The first thing you’ll notice when visiting this beautiful beach is how white the sand is, it’s almost blinding! The reason the sand is so white is because it is made from seashells that have been pulverised by the waves over millions of years. Located between the Lizard and west Penwith, this mile-long beach is perfect for families with children to entertain. The sand is perfect for sand castles and the shoreline is great for splashing around in. An image showing a man surfing the waves. This is another great spot for surfing too as there are some surprisingly large waves that form further out. If this isn’t your scene there’s no need to worry as you could just grab a coffee and sit back on the beach soaking up the sun.

Roskilly’s Ice Cream

This quaint little farm is located in St. Keverne and is a great place to visit whether you have children or just love ice cream. You can visit the farm for free, that’s right free! You can walk around the meadows and relax by the ponds with a tub of fresh and organic ice cream that is made on site. You can even visit the cows that make the milk and see how it’s done yourself. A great place to let your children roam and explore while enjoying some of the best ice cream in Cornwall.

Minack Theatre

This is Cornwall’s world famous open-air theatre which is carved right into the granite cliff of Porthcurno Bay. This stunning and incredible feat of ingenuity looks like something straight out of a movie and overlooks the beautiful Atlantic Ocean. The Summer season runs from May to September and includes drama, musicals and opera so make sure to visit during this time so that you don’t miss out. If the theatre isn’t your thing, you can always visit the sub-tropical gardens that are another favourite attraction at this incredible location. They grow on the open cliffside and provide a beautiful dash of colour to the Minack all year round. Another thing to look out for is the Rowena Cade Visitor Centre which tells the incredible story of how a girl from Cheltenham in the Victorian era grew up to build the internationally famous theatre. There’s even a café where you can relax and soak in the amazing views that Minack has to offer.

Porthcurno Beach

Porthcurno, which is located in the far west of Cornwall, is described by many as being an absolute paradise. The area has won plenty of awards and if you visit this area it’s easy to see why. The sea turns a beautiful shade of turquoise in the sun and the sand is pearly white and soft to the touch. The incredible high cliffs on either side provide shelter to everyone enjoying the beach. The beach is very popular with families and has a stream that flows down one side where children can enjoy paddling while being safely watched over. Above on the cliffs is the amazing Minack Theatre, see above for more information, which gives an incredible view of Porthcurno and the Atlantic Ocean. The beach is also dog friendly, unless you visit between the 1st of May and 30th of September when there is a seasonal ban, so feel free to bring your furry friends along for an adventure. An image of a dog having fun in the water Just a 30 minute walk away is the famous Logan Rock which is an 80 ton granite rocking stone. Also close by is the fascinating Porthcurno Telegraph Museum which tells the story of how Cornwall played an important role in the pioneering days of global communications.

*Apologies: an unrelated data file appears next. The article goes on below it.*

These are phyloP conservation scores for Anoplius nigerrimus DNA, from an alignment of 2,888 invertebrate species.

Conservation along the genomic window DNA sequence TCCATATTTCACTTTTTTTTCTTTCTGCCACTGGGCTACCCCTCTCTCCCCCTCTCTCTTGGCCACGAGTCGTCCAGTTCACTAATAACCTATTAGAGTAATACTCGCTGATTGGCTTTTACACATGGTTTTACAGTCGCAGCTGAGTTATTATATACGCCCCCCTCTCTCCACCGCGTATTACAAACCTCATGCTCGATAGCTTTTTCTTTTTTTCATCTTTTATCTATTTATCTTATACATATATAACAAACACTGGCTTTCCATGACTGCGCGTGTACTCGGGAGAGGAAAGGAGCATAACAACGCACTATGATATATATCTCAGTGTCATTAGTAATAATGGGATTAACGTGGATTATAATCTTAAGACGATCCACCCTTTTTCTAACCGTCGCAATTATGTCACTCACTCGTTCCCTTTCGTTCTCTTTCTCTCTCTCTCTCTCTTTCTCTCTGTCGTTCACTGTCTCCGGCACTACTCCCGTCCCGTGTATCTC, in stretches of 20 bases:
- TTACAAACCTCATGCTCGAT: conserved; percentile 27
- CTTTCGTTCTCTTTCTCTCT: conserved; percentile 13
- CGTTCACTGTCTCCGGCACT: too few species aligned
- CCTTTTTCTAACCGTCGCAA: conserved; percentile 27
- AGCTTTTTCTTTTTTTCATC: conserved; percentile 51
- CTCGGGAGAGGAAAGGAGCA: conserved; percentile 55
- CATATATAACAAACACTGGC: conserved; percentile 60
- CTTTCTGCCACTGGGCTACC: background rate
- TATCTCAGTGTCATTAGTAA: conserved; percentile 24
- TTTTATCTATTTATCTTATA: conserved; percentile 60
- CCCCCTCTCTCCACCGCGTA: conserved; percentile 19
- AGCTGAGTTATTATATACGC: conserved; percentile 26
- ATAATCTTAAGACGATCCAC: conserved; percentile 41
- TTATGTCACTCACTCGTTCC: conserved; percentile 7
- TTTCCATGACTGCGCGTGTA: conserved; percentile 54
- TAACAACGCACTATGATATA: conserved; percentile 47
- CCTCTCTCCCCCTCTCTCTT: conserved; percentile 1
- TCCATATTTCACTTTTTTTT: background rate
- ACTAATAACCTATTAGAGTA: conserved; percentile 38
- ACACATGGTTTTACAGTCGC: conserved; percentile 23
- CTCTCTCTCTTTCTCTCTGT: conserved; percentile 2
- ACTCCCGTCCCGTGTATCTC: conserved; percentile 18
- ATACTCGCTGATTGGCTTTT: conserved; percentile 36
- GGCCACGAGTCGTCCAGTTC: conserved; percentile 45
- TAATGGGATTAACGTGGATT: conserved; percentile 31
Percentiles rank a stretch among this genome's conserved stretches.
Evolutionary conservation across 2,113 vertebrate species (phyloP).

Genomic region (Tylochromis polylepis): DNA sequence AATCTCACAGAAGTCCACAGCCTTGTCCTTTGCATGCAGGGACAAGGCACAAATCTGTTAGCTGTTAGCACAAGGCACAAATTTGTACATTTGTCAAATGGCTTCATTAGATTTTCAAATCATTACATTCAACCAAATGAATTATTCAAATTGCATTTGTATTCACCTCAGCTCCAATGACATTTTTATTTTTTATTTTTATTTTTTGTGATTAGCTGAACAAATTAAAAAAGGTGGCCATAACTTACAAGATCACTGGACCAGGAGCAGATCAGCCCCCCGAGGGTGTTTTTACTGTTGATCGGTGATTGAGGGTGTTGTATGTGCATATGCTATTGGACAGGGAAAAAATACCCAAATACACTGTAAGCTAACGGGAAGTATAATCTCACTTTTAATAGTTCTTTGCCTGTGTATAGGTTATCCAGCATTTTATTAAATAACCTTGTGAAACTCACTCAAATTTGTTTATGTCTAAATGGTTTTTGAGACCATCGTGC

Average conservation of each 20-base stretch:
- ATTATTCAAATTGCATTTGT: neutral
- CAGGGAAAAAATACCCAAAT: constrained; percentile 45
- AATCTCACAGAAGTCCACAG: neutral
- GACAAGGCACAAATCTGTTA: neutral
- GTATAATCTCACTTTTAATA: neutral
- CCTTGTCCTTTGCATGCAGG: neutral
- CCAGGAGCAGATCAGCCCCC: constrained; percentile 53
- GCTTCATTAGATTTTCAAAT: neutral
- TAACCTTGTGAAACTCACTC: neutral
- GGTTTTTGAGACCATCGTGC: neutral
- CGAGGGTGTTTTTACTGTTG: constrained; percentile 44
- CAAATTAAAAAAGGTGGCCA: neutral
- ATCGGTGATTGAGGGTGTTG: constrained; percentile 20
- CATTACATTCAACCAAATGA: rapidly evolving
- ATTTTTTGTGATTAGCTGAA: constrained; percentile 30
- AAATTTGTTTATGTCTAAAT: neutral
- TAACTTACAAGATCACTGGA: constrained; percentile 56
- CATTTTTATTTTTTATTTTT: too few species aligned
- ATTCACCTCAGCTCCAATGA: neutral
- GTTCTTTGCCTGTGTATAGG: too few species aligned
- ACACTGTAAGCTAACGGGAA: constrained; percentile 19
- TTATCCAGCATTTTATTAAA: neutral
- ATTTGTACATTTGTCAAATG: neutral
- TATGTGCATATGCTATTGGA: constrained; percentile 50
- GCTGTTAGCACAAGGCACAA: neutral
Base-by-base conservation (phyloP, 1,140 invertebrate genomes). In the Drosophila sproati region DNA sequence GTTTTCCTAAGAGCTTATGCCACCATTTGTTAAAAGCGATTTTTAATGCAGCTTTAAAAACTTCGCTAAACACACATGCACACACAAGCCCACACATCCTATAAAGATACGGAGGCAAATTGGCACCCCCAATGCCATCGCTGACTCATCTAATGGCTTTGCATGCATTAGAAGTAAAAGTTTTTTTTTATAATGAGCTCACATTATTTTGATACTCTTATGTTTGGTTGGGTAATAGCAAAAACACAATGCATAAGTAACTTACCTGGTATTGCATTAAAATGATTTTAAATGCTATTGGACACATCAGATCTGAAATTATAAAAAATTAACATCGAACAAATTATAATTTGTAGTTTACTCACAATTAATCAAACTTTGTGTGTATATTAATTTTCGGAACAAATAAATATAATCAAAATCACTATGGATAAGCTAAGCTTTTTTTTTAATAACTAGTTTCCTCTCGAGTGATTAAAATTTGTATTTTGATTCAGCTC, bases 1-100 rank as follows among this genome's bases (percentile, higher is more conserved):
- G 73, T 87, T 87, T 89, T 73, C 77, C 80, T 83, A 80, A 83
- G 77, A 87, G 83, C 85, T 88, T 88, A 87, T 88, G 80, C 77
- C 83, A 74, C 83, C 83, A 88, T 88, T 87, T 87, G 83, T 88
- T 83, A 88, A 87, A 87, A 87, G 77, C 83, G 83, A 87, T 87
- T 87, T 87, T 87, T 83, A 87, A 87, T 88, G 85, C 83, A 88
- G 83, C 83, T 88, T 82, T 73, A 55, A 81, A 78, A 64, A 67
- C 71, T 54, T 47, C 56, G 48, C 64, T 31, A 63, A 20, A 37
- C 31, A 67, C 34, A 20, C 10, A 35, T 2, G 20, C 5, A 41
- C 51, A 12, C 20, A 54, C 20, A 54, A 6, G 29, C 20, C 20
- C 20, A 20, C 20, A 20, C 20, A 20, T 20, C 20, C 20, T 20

Trebah Gardens

This beautiful sub-tropical ravine garden spans over 25 acres of wooded area and descends down to its own beach located on the Helford River. There is a natural spring at the top of the garden that drops into a Koi Pool surrounded by breathtaking colourful waterside plantings. A mixture of plants from the Mediterranean and southern hemisphere can be found here alongside Trebah’s grove which is full of huge Australian tree palms and ferns. There are also huge patches of bamboo and gunnera which give the garden a sense exotic wilderness. It has been rated as one of the best 80 gardens in the world! There is also an award winning Visitor Centre which houses a Mediterranean-style restaurant, terrace, plant and gift shop.


Porthleven is the most southerly working port in the entire United Kingdom. It has to offer some amazing views and an interesting granite harbour with plenty of buildings to explore and visit. The sea walls are huge and face south west into the prevailing wind making it a popular place for people to visit during the winter. Many come to watch the storms that cause huge waves which crash against the sea defences that are in place. This area has been inhabited for over a 1,000 years but the fishing village that is located here was started back in 1811 when the harbour first began construction. This place is very popular due to its location as it is close to many of Cornwall’s theme parks and attractions. The village is home to several restaurants, its world famous clock tower, a pier and a pretty little beach. It is always a great atmosphere and is a nod to the old world as it hasn’t been ruined by progress.

Gwithian Towans Beach

Gwithian Towans is always full of kites blowing in the wind and avid windsurfers riding their water blokarts. There are plenty of sand dunes with wild grass to lie on and relax while you watch all the commotion. When the tide is out, there is plenty of sand to play in and large rock pools and caves which are great for the little ones to explore.This beach is another popular surf spot as there is a constant flow of waves for people to catch and the ocean provides good all year round conditions. Seals are a regular sight near the beach as well as large colonies of seabirds due to the area being a breeding ground for guillemots, cormorants, razorbills and more. There is also a nice little café and bar, The Sunset Surf, which overlooks the beach and is open all year. They serve locally sourced and seasonal ingredients whenever it is possible for them to do so. Just a short walk away is the Jam Pot Café and Shop which is a former 19th century coastguard lookout. Here you can enjoy home cooked snacks and look out at the stunning natural views of St. Ives Bay.

Our Number One Favourite Spot

St. Michael’s Mount

Visit this fantastic island and you’ll see why we chose it for our number one spot. You can walk across the granite causeway and follow in the footsteps of pilgrims and, as legend has it, the mythical giant. All you have to do is hop onto a boat and travel to this sub-tropical island where you will discover a historical sights such as a medieval castle, a fortress, priory, harbour and home. An image of St.Michael's Mount You can stray from the mainland on foot or by boat to get up close and personal to the castle-topped island that is standing tall in Mount’s Bay. Come with the family or take a tour of the castle and gardens by yourself, either way you will have a magical time exploring all the sights. You can climb the castle turrets, straight out of an old movie, for amazing views and listen to live music on the greenery of the village that is close by. If you fancy a bite to eat, travel to the Island Café or the Sail Loft Restaurant which both serve fresh local food. Visit the sub-tropical gardens which can be found clinging to the granite slopes, the terraced beds of the gardens travel all the way down to the edge of the ocean and boast many exotic plants from places such as the Canary Islands, South Africa and Mexico.